- Slideshow: Tax Day protests
- Link: Track Federal tax return
- Link: Post offices open late
- "Tea Party" Protests: Thousands demonstrate
- Presidential tax return: Obamas made $2.7 million
Job losses are a big factor for people this year.
A lot of people also chose to file online, but experts say however you file your taxes, it's best to get it done early.
"Don't wait until 8 p.m. to try to go online because online gets very busy," said Eileen Brown, H&R Block district manager.
"You could miss the e-filing deadline," she said.
Here are some last-minute tax tips:
- File electronically
- Check the I.D. numbers
- Double check your figures
- Make electronic payments
- Extension to file
Suzi Eslick, a tax preparer at Jackson Hewitt, reminded locals to bring their ID and social security card if they haven't filed a return with the branch previously.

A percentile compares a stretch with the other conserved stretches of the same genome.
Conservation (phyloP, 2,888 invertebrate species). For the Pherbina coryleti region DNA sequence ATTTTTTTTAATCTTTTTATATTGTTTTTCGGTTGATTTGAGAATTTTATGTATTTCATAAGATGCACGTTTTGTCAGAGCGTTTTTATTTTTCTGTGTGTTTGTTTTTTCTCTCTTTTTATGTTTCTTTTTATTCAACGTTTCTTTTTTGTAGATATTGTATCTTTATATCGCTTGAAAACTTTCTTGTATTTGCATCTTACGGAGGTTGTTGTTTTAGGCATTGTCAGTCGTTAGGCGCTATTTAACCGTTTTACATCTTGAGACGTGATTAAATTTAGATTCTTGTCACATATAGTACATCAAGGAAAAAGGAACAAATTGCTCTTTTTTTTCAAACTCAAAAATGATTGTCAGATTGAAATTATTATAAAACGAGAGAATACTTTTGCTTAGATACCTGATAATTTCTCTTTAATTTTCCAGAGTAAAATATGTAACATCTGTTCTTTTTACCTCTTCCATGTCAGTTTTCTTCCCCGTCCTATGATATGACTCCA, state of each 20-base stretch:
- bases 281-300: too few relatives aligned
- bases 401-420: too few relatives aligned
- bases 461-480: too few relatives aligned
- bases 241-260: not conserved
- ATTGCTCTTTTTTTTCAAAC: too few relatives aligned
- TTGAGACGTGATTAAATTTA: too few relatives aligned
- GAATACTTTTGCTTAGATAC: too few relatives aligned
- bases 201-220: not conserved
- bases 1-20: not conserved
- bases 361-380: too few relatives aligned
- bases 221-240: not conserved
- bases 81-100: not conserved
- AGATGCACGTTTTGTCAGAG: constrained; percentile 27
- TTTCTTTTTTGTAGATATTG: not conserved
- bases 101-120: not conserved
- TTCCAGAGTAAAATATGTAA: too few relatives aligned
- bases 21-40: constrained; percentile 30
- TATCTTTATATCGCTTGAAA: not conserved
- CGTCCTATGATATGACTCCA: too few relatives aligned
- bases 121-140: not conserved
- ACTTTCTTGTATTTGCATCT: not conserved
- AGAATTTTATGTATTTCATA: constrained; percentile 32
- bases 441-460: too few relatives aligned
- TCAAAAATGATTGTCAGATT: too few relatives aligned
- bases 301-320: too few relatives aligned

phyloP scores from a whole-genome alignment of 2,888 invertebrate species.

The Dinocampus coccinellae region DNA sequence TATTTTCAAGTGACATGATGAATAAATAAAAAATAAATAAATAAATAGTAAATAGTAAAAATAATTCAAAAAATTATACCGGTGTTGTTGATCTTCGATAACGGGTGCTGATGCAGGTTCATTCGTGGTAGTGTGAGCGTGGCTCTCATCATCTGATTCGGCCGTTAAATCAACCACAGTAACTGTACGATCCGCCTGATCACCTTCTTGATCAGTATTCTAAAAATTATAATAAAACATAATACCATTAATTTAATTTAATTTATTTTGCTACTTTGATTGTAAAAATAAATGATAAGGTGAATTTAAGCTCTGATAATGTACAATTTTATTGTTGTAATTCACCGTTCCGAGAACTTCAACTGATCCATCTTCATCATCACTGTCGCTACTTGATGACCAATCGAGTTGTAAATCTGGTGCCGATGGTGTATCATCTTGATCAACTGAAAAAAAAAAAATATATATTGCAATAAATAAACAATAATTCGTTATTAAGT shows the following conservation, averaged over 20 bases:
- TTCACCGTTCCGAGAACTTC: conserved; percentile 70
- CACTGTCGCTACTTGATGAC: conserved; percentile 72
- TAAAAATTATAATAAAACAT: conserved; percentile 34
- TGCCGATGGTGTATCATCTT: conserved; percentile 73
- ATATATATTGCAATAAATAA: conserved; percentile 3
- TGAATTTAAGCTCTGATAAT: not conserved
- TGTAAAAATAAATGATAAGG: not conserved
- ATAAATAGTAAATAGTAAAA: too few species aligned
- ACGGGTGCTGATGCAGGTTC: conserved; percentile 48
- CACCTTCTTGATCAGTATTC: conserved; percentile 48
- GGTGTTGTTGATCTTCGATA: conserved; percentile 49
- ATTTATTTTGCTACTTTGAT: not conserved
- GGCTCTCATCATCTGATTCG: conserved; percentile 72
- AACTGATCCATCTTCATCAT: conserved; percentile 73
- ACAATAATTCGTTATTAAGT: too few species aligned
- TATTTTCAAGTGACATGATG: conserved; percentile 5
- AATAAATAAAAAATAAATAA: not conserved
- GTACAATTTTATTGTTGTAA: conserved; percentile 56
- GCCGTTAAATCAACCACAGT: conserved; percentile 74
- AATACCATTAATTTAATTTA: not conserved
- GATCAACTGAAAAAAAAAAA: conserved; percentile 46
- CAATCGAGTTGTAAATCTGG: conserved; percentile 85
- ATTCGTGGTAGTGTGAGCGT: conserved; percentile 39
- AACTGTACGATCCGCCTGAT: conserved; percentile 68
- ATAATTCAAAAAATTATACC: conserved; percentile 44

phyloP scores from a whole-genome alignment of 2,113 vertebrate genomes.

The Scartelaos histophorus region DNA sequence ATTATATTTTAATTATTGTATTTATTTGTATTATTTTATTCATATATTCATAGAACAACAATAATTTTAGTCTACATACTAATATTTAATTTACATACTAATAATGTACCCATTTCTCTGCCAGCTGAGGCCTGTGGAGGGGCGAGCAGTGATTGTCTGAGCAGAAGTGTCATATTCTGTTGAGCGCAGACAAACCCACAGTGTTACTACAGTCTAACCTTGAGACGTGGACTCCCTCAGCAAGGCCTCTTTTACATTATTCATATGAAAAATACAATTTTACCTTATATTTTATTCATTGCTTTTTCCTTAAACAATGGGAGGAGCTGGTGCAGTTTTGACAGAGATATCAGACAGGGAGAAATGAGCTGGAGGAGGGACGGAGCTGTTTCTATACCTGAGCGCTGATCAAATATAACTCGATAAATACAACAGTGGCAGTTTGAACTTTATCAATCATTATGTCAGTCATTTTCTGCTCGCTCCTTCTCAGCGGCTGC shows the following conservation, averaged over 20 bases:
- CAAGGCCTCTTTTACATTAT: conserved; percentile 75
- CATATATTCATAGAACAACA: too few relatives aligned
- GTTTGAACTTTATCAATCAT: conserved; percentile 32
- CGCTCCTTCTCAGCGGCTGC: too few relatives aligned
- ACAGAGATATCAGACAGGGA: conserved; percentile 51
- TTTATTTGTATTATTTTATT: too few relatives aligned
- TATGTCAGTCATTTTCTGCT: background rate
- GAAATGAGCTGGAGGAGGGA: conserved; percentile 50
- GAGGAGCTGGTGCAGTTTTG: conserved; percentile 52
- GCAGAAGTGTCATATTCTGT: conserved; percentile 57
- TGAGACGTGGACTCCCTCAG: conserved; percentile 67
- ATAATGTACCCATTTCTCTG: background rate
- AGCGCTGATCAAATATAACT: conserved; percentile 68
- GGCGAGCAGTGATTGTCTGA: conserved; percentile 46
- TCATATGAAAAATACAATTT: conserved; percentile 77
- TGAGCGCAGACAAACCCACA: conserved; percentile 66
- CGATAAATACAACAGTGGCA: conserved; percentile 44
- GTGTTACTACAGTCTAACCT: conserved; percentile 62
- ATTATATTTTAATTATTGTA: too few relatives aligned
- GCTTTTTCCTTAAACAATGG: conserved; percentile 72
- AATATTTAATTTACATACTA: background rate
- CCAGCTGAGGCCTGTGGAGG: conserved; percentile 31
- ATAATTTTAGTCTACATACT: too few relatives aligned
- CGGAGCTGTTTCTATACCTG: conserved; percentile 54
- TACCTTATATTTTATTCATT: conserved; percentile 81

"They also need to bring the information on their kids, the proof of all their income and any expenses they want to deduct off their income tax," she said.
The Jackson Hewitt office in Palmdale was open until 9 p.m. on Wednesday.
If you need more time, you can get an extensions to file, but you must make that request to file no later than Wednesday. Filing for an extension does not mean you can extend the time if you you have to pay.
The best thing to do is to contact the IRS and work out a payment plan.
The U.S. Postal Service extended hours at many locations for Tax Day, and the rush was supposed to hit Wednesday night.
Brenda Ardito said she expected a long line at the Palmdale post office, but was pleasantly surprised.
"I was expecting to wait in line," she said.
"My husband's self-employed, and we always owe taxes," said Karen Schultz.
"So even though my returns have been done for two weeks, we wait until the 15th to put them in the mail, because why should we mail them the money any sooner than we have to."
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